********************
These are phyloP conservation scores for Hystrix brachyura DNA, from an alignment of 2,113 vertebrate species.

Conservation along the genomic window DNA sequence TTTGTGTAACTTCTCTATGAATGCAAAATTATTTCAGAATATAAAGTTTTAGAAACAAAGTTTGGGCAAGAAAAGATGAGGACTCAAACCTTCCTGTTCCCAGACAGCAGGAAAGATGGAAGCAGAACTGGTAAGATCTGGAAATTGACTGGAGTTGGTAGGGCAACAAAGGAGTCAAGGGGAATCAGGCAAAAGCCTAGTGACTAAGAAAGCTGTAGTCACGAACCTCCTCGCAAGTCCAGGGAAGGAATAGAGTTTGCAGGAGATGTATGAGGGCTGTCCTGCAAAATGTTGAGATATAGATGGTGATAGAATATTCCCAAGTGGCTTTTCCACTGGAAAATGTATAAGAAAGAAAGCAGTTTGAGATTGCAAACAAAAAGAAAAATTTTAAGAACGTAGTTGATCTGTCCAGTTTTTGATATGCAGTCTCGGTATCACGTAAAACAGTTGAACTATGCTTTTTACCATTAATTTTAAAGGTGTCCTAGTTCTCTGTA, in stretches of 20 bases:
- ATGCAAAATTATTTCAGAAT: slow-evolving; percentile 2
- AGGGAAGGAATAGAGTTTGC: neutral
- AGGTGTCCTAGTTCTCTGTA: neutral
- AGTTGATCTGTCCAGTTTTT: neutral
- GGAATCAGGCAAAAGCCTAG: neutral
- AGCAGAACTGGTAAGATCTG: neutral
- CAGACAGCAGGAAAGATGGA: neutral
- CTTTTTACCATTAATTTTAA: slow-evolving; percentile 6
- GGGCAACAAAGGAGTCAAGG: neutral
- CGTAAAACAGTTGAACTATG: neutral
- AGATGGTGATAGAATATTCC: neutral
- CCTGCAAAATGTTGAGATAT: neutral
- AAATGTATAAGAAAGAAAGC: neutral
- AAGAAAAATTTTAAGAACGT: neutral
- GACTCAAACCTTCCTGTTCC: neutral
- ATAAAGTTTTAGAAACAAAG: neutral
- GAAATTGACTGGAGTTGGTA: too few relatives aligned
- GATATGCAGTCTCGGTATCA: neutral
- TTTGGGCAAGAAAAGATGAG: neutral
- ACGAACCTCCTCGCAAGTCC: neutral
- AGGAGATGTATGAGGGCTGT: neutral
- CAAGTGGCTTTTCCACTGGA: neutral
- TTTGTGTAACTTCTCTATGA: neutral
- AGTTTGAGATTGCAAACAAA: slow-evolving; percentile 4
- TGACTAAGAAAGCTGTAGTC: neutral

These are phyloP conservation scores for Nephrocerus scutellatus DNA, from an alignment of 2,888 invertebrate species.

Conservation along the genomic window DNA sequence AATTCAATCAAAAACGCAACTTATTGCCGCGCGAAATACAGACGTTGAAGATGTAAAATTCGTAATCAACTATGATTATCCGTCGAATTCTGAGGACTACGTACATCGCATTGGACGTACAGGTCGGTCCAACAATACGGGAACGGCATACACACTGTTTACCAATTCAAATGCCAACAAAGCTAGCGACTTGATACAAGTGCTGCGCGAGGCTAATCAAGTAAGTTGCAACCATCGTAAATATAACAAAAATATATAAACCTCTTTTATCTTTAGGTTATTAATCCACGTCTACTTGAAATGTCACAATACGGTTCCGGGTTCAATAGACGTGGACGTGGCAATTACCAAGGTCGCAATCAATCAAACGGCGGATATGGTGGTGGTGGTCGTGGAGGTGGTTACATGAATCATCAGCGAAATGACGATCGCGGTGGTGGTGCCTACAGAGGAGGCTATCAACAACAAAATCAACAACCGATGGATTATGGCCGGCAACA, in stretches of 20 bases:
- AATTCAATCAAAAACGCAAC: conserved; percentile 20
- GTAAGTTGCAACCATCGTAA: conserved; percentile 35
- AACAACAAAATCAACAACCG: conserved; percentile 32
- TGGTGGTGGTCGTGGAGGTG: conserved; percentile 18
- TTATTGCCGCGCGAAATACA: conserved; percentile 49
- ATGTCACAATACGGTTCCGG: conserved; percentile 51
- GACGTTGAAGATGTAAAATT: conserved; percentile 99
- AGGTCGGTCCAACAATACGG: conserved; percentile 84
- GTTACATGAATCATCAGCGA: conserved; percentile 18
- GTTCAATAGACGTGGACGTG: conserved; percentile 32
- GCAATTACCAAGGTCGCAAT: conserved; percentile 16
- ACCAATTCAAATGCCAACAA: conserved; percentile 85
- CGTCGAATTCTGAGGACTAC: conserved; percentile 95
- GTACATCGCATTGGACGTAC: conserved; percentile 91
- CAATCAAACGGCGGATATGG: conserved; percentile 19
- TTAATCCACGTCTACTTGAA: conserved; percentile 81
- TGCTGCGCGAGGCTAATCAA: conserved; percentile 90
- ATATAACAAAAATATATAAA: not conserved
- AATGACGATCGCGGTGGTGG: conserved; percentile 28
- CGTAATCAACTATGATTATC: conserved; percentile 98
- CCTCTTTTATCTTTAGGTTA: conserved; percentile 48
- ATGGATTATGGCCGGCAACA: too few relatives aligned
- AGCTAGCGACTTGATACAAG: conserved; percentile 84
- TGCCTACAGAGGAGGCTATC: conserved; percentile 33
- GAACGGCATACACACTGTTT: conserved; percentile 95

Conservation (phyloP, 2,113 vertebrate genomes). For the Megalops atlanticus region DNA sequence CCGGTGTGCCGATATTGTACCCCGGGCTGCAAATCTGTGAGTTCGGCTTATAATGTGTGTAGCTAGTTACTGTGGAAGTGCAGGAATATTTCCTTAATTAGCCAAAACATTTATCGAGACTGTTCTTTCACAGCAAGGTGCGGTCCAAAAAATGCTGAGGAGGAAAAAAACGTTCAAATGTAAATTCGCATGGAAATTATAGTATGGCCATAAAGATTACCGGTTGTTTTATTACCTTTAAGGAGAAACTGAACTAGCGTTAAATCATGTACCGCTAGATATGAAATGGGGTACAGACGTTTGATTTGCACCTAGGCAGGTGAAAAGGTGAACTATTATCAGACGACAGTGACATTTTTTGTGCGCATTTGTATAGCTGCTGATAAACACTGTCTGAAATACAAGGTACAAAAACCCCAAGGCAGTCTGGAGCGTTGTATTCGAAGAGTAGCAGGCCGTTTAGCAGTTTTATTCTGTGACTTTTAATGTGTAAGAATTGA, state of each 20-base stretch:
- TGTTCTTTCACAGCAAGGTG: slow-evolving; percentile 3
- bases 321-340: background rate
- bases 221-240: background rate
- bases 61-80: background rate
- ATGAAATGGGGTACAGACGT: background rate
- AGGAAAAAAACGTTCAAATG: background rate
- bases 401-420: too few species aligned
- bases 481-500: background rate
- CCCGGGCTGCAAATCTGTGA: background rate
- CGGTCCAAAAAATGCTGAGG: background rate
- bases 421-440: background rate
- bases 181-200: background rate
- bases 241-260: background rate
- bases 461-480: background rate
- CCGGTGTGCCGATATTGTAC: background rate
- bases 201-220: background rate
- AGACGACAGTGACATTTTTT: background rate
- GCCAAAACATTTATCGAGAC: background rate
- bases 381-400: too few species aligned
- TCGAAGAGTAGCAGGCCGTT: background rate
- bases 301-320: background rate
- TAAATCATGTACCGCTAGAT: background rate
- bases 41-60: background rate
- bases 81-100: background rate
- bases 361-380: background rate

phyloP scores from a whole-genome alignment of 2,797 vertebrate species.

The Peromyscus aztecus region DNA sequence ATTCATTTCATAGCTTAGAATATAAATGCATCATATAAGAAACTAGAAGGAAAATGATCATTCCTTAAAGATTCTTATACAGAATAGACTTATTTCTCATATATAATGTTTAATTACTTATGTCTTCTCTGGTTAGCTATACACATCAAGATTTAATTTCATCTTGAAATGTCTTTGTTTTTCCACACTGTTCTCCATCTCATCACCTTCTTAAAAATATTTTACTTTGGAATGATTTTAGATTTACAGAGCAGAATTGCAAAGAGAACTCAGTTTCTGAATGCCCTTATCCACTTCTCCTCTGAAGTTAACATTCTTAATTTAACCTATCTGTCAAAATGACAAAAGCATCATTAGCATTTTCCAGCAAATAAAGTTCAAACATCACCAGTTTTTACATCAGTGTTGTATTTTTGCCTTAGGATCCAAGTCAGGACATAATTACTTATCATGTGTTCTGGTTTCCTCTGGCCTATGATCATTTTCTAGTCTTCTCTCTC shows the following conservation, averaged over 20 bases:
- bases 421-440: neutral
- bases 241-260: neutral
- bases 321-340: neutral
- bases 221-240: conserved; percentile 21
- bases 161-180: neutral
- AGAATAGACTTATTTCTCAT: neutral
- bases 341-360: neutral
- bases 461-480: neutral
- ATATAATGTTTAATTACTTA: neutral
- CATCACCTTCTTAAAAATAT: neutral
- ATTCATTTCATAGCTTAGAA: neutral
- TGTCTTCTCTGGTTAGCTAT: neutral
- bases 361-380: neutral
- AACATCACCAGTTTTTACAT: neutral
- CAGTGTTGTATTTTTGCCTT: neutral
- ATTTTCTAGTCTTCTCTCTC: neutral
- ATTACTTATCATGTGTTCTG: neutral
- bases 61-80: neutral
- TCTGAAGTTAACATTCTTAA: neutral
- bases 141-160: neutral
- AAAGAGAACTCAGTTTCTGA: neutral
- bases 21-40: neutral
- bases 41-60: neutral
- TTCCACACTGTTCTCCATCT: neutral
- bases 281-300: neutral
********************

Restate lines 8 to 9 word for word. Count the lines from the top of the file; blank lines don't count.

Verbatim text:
- AGCAGAACTGGTAAGATCTG: neutral
- CAGACAGCAGGAAAGATGGA: neutral